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George Knapp: Gin and juice

<p>George Knapp</p>

George Knapp

The Mob Museum is about to be overtaken by what might as well be called Oscar-palooza. A three-day promotional blitz is scheduled to coincide with the release of Being Oscar, the new, first-person narrative about former Mayor Oscar Goodman’s fascinating, twisty-turny life. It wouldn’t be too much of a surprise to hear criticism that maybe the museum, which was financed in part with public money, shouldn’t be used to sell books for the ex-politician who was a driving force in its very creation. It is probably a legitimate point to at least discuss because, at first glance, anyway, it looks like a quid pro quo.

However, like all museums, this one is in a constant struggle to attract paying customers, keep the public interested and keep its doors open. Whether you like Oscar or not, the guy knows how to draw a crowd and how to put on a show. My guess is that museum managers see Goodman’s new book as a way to generate a considerable news coverage about the museum itself, which could generate ticket sales for weeks or months to come. And, face it, our ex-mayor has morphed into a bigger name and a bigger attraction than perhaps any of his notorious clients, whose criminal exploits are chronicled inside the museum.

Some of my media colleagues, people whose opinions I value and respect, simply cannot stand the former mayor. The whole gin-and-showgirls, larger-than-life, semi-wiseguy routine grates on their nerves like fingernails on a chalkboard. I understand all of that.

But I happen to like Oscar, and I still get a kick out of the meticulously constructed character he puts on display whenever he is in the public eye. The fact is, I got to know him during some fairly contentious interviews and circumstances many years before he ever took the political plunge. In those days, he had to come up with new material almost every day in order to explain why one or more of his clients had just been arrested or indicted, and he was good at it.

Showmanship has always been an important part of his public persona. The thespian talents he forged during life-or-death courtroom dramas over the years served him well once he ran for public office. He learned, amazingly enough, that the public hungers for straight talk from politicians. When opponents tried to tar him by pointing out his lifetime of shady associations, Goodman embraced his past and then brilliantly co-opted future attacks by admitting that he drinks like a fish, gambles like a degenerate and that he has a great appreciation for the female form (though he is happily married and does not stray).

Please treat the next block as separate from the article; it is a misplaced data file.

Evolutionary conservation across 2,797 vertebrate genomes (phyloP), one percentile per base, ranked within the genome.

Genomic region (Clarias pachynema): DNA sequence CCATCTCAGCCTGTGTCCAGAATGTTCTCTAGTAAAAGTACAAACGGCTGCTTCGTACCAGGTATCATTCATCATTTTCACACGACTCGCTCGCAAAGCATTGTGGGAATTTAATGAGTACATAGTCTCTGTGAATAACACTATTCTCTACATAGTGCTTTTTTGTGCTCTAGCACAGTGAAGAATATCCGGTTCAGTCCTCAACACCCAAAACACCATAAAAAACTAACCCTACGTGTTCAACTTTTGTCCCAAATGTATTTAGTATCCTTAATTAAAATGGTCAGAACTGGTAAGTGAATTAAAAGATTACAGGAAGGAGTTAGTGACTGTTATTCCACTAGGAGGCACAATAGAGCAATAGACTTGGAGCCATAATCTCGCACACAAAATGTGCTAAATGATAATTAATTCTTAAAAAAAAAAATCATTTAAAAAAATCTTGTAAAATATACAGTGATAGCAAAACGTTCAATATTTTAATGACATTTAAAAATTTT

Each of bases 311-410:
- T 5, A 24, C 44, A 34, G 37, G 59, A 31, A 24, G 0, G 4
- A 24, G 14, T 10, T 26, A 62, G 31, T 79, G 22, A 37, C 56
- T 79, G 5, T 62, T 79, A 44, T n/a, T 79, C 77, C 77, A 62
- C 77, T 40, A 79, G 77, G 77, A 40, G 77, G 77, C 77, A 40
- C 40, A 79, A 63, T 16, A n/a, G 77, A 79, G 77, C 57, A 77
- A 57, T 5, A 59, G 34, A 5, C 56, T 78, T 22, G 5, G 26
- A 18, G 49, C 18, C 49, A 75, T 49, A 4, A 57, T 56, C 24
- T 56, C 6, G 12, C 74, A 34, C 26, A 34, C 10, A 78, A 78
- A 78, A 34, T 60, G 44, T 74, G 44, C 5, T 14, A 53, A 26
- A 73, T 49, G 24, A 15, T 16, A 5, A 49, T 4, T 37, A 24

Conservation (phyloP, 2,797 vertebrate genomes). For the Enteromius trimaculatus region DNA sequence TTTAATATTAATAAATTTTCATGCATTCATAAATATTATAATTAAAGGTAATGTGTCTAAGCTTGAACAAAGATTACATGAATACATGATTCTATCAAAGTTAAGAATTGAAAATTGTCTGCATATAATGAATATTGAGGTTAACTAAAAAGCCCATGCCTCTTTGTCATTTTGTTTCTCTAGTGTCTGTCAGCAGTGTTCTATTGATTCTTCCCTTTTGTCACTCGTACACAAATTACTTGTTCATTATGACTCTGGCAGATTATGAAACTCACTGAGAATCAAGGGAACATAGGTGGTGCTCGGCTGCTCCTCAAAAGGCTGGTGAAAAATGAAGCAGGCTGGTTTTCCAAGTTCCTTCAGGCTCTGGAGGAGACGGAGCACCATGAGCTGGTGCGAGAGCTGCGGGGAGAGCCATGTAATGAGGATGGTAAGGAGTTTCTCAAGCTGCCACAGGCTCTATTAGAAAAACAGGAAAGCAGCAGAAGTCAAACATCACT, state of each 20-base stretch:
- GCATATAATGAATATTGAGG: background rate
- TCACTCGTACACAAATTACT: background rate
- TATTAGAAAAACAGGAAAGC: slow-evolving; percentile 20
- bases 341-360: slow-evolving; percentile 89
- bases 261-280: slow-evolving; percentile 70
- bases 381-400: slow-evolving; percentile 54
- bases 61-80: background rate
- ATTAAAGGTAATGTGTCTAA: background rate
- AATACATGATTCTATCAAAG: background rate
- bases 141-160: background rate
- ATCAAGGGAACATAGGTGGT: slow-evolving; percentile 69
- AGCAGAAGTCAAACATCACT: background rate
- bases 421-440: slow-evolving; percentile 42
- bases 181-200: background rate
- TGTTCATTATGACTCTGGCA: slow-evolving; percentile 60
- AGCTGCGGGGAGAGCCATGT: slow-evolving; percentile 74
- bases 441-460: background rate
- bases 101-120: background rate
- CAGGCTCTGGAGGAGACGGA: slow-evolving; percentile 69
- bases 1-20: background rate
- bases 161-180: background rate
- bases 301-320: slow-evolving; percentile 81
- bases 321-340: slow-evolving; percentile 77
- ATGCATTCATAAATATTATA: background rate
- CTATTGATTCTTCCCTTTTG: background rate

The voters roared their approval at such candor, and from that point on, Goodman could (almost) do no wrong. Even after three terms, he still enjoyed an 80 percent approval rating. As he admits in the new book, the chatter about his oversized ego is not an exaggeration. Carolyn, his future wife, refused to go out with him at first because she quickly surmised that Oscar was in love with himself, but she eventually came to know another side of him and was able to see beyond the bombast.

Once he was elected mayor, the gloves were off for Goodman. Whatever restraints of false modesty he once harbored were cast aside because he realized that unbridled egotism could be a powerful asset so long as everyone was allowed to laugh at the joke. The Oscar character that we have all come to know so well became even bigger and more outrageous as time went by, his popularity soaring in spite of pointed (and legitimate) criticisms leveled by some in the media. By the time he was into his second term, he already knew that the popularity of Oscar the Character allowed him to overpower his opposition through sheer force of will on such issues as a new City Hall, downtown redevelopment and the Mob Museum.

That ostentatious character is now a full-fledged, world-famous brand, with an Oscar-themed steakhouse, his sweet gig as roving ambassador for Las Vegas, the soon-to-be-bestseller status of his new book and, quite possibly, a future movie deal and/or reality TV show. Goodman is far from done, but he thinks the dramatic turnaround in the downtown area flows directly from the decisions he made during his 12 years in office, and the decisions his wife and successor continues to make.

The book is a fun read, as you might expect, and Oscar does not claim that it is even close to being an unbiased historical reckoning of his life and his years in office. It is his story, told in his words, and with his slant on things, which should not exactly come as a surprise to anyone.

One small item might escape the notice of the casual reader, but it’s pretty clearly a zinger meant for those who worry that the Goodman family might become a political dynasty, one to rival the Lambs or the Reids. I asked Oscar if he has plans for a Goodman family primary election to figure out which of his accomplished children might be in line to replace Carolyn after she leaves eventually leaves office. He smiled and pointed out the page on which the book is dedicated to his wife and “to the Dynasty.”

I couldn’t tell if he was having some fun with all of us or whether he is being serious. Sometimes it is tough to distinguish between Oscar the Character and Oscar the wily strategist.


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GEORGE KNAPP is a Peabody Award-winning investigative reporter for KLAS Channel 8.